We agree with the trial court's finding that Lowe fails to demonstrate prejudice. Even if defense counsel was deficient for failing to present Miller and Carter's testimony to rebut Blackmon's testimony, there is not a reasonable probability that their testimony would have resulted in an acquittal of Lowe of first-degree murder-that is, a probability sufficient to undermine our confidence in the outcome of the guilt phase. Both Carter and Miller admitted that Blackmon did not say that Lowe was not involved in the crime. Moreover, other trial evidence demonstrates that Lowe was involved in committing the crime, including, but not limited to, Lowe's fingerprints being found on the hamburger wrapper inside the store, Lowe's own confession that he was involved in the crime, a witness's testimony that he saw Lowe's girlfriend's car in the parking lot immediately following the shooting, evidence that Lowe's gun was used in the shooting, and evidence that Lowe's time card showed that he was clocked out from work at the time of the murder. Because there is physical and circumstantial evidence that demonstrates that Lowe was involved in the crime, the jury would have still found Lowe guilty of first-degree felony murder.
Therefore, we affirm the trial court's denial of relief on this claim.
Lowe also asserts that the State failed to turn over material, exculpatory evidence from Lisa Miller and Michael Lee to the defense. To establish a Brady violation, a defendant must establish that: (1) the evidence at issue is favorable to the accused, either because it is exculpatory or because it is impeaching; (2) the evidence has been suppressed by the State, either willfully or inadvertently; and (3) the defendant has been prejudiced by the suppression of this evidence. See Spencer v. State, 842 So.2d 52, 67 (Fla.2003). Furthermore, to satisfy the prejudice prong, a defendant must show that “there is a ‘reasonable probability’ that the result of the trial court would have been different if the suppressed documents had been disclosed to the defense.” Id. at 67-68 (quoting Strickler v. Greene, 527 U.S. 263, 289, 119 S.Ct. 1936, 144 L.Ed.2d 286 (1999)). A reasonable probability in a Brady analysis is a probability sufficient to undermine confidence in the outcome. Way v. State, 760 So.2d 903, 913 (Fla.2000); see also Strickler, 527 U.S. at 290, 119 S.Ct. 1936. “The remedy of retrial for the State's suppression of evidence favorable to the defense is available when ‘the favorable evidence could reasonably be taken to put the whole case in such a different light as to undermine confidence in the verdict.’ ” Taylor v. State, 33 Fla. L. Weekly S410, S412 (Fla. June 19, 2008) (quoting Kyles v. Whitley, 514 U.S. 419, 435, 115 S.Ct. 1555, 131 L.Ed.2d 490 (1995)).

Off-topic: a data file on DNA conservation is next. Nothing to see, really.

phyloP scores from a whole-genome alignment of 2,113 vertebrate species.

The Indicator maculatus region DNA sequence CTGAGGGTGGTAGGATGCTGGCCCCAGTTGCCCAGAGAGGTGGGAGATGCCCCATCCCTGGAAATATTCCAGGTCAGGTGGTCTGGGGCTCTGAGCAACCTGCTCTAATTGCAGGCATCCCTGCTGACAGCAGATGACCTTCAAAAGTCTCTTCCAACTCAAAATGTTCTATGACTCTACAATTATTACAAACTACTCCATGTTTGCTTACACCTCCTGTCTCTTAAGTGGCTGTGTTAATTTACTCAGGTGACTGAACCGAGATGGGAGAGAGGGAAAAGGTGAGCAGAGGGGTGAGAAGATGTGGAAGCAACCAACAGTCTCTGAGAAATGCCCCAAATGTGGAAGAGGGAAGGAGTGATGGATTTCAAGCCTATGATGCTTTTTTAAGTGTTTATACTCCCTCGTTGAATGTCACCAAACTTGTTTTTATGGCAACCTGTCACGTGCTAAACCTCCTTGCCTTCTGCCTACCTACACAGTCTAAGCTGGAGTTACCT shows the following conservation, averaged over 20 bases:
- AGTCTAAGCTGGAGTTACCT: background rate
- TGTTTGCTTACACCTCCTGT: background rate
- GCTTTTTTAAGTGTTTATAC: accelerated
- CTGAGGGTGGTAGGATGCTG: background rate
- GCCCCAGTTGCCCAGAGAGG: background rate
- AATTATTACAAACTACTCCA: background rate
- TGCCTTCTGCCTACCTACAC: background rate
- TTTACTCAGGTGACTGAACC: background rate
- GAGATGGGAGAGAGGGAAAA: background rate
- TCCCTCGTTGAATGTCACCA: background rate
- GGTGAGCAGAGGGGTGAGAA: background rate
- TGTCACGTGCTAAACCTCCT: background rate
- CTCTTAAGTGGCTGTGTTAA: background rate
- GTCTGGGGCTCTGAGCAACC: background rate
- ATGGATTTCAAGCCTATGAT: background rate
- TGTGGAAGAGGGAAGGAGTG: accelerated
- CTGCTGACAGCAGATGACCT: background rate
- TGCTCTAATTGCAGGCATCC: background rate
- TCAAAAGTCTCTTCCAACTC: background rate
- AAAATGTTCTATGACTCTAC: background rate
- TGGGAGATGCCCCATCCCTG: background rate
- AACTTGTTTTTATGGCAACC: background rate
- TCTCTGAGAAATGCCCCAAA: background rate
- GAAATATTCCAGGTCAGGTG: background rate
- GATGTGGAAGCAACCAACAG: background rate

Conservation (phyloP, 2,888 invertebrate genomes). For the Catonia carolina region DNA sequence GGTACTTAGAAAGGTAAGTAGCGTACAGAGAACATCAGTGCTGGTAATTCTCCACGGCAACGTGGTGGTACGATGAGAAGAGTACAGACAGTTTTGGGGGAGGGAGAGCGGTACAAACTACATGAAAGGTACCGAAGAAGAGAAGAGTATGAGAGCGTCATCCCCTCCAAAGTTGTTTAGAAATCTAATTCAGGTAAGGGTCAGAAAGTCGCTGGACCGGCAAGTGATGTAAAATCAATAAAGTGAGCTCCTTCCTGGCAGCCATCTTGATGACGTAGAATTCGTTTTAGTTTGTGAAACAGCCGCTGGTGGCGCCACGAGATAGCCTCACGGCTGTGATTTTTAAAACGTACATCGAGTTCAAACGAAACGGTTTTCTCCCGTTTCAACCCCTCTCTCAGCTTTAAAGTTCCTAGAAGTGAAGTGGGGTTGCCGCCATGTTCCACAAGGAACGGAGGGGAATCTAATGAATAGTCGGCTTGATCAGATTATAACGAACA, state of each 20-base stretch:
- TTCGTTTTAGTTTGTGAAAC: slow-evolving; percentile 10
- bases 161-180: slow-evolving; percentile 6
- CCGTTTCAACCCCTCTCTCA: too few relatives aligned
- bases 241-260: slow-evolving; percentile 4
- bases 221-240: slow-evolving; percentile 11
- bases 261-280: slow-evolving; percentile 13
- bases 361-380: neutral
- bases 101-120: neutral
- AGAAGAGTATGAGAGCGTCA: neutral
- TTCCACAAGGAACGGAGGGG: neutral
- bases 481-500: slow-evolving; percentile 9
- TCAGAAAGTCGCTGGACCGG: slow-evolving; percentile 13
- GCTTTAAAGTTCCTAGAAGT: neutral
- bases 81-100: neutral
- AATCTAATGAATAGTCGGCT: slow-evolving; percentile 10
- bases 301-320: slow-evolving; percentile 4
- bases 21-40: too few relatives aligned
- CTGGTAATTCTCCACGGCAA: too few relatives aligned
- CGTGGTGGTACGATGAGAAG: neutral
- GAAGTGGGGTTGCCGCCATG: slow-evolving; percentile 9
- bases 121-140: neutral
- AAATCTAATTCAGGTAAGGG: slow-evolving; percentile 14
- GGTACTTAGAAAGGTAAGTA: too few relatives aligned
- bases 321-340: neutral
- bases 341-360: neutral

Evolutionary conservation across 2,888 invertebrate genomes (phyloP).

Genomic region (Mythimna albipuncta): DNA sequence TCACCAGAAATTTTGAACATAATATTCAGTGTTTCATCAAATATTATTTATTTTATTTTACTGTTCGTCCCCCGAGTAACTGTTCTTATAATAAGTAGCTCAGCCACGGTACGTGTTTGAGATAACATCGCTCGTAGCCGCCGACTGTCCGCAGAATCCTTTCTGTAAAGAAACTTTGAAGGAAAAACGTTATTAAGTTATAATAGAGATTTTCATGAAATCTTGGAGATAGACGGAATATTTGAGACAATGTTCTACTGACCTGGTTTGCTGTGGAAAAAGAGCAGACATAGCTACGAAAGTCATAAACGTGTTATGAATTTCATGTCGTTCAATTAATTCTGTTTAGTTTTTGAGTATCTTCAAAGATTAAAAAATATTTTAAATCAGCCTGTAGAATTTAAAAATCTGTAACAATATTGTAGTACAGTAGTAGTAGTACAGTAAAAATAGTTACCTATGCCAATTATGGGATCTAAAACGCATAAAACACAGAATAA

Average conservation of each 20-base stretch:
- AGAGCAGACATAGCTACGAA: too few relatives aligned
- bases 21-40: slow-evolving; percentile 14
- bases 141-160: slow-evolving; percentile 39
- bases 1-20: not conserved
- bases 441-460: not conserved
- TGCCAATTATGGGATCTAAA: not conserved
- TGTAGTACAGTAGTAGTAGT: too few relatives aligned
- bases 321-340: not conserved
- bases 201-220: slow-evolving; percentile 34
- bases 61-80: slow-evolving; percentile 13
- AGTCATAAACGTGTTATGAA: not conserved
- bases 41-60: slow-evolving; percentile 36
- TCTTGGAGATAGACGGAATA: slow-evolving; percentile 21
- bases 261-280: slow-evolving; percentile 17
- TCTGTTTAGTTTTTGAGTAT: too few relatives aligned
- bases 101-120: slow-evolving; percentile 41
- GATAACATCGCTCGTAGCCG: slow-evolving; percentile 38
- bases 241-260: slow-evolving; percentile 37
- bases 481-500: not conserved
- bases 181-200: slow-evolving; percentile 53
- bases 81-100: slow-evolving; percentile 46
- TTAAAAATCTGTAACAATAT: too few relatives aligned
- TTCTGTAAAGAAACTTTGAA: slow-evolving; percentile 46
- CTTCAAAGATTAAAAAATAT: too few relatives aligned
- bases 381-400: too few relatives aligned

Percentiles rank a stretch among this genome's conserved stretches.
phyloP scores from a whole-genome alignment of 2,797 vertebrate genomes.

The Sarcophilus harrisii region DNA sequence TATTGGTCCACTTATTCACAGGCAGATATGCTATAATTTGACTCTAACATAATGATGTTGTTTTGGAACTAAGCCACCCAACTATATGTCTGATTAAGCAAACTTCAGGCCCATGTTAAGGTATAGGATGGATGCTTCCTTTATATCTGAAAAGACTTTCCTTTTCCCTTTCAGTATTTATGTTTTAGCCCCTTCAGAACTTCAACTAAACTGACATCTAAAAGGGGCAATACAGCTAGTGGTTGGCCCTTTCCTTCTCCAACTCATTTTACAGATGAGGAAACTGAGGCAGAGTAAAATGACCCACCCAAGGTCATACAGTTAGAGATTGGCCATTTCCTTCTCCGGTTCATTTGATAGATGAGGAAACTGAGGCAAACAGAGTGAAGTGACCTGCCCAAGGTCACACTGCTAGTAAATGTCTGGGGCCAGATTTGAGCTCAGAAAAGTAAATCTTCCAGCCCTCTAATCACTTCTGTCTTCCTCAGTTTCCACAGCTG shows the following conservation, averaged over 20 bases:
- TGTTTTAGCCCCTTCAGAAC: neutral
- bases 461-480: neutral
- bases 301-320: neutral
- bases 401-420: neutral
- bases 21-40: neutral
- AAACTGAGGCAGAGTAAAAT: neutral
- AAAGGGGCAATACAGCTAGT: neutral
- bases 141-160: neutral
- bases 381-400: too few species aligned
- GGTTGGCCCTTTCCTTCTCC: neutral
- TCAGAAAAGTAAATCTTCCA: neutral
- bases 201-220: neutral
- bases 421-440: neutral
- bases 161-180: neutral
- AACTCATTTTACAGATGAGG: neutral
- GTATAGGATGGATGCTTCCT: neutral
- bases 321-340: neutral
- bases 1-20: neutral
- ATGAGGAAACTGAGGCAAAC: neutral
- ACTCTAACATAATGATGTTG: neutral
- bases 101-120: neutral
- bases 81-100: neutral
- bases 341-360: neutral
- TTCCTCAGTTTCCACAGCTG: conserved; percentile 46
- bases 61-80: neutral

At the evidentiary hearing, Miller testified that she talked to several detectives about what she heard from Blackmon. These detectives testified at the evidentiary hearing that they never received information from Miller regarding Lowe's case or evidence that Blackmon was involved in the crime and killed the victim. The trial court resolved this credibility issue by finding the detectives were not aware of this evidence.
We find that there is competent, substantial evidence to support the trial court's findings. Miller, who had several felony convictions, testified that on several occasions, she spoke with different detectives about Blackmon's alleged involvement in the crime. However, three detectives rebutted that claim. In fact, one detective even stated that Miller was a confidential informant for the police department regarding other crimes, but he never received information from her regarding Lowe's case. We will not substitute our judgment for that of the trial court regarding the credibility of Miller's testimony and the detectives' testimony.